Bloom syndrome in a Mexican American family with rhabdomyosarcoma: evidence of a Mexican founder mutation

Erin H. Sybouts, Adam D. Brown, Maria G. Falcon-Cantrill, Martha H. Thomas, Thomas DeNapoli, Julie Voeller, Yidong Chen, Gail Tomlinson, Alexander J.R. Bishop

Research output: Contribution to journalArticlepeer-review


Bloom syndrome is a rare autosomal recessive disorder with less than 300 cases reported in the literature. Bloom syndrome is characterized by chromosome instability, physical stigmata, growth deficiency, immunodeficiency, and a predisposition to cancer, most commonly leukemias, although solid tumors are reported as well. Bloom syndrome occurs in multiple ethnic groups with a higher incidence in persons of Ashkenazi Jewish origin. Few patients of Hispanic ethnicity have been reported. We report here a Mexican American family with a BLM pathogenic variant, c.2506_2507delAG, previously reported in a single patient from Mexico. In this family of four siblings, three have phenotypic features of Bloom syndrome, and BLM gene mutation was homozygous in these affected individuals. Our proband developed a rhabdomyosarcoma. Analysis of surrounding markers in the germline DNA revealed a common haplotype, suggesting a previously unrecognized founder mutation in the Hispanic population of Mexican origin.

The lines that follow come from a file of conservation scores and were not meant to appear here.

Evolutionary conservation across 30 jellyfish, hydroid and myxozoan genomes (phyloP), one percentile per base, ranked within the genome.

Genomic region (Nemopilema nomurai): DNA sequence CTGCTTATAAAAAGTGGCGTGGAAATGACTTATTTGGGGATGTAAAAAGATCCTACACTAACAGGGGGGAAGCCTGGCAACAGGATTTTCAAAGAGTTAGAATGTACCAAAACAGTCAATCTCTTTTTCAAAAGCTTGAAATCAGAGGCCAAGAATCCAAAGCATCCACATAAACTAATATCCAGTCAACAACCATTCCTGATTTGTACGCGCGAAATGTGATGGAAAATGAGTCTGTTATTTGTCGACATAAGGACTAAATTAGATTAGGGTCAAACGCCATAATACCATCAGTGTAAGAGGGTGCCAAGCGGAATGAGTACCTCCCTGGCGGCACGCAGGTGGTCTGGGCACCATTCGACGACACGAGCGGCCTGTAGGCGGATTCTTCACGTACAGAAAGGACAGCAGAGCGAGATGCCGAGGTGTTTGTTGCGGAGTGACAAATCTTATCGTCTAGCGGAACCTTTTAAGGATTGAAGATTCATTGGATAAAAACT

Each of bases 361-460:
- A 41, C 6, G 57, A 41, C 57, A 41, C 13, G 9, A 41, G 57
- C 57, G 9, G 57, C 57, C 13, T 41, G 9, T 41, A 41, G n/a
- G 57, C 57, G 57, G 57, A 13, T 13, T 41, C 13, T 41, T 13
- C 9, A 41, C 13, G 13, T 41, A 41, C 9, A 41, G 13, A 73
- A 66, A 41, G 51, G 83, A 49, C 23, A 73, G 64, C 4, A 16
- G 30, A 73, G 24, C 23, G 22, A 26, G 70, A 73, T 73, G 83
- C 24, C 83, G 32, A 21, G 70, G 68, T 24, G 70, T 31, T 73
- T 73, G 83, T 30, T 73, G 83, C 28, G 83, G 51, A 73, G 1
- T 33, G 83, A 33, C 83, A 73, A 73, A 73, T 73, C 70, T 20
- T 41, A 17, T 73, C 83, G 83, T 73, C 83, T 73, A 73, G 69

Original languageEnglish (US)
JournalCold Spring Harbor molecular case studies
Issue number2
StatePublished - Apr 1 2021


  • embryonal rhabdomyosarcoma
  • moderately short stature
  • rhabdomyosarcoma

ASJC Scopus subject areas

  • Biochemistry
  • Molecular Medicine
  • Genetics
  • Genetics(clinical)

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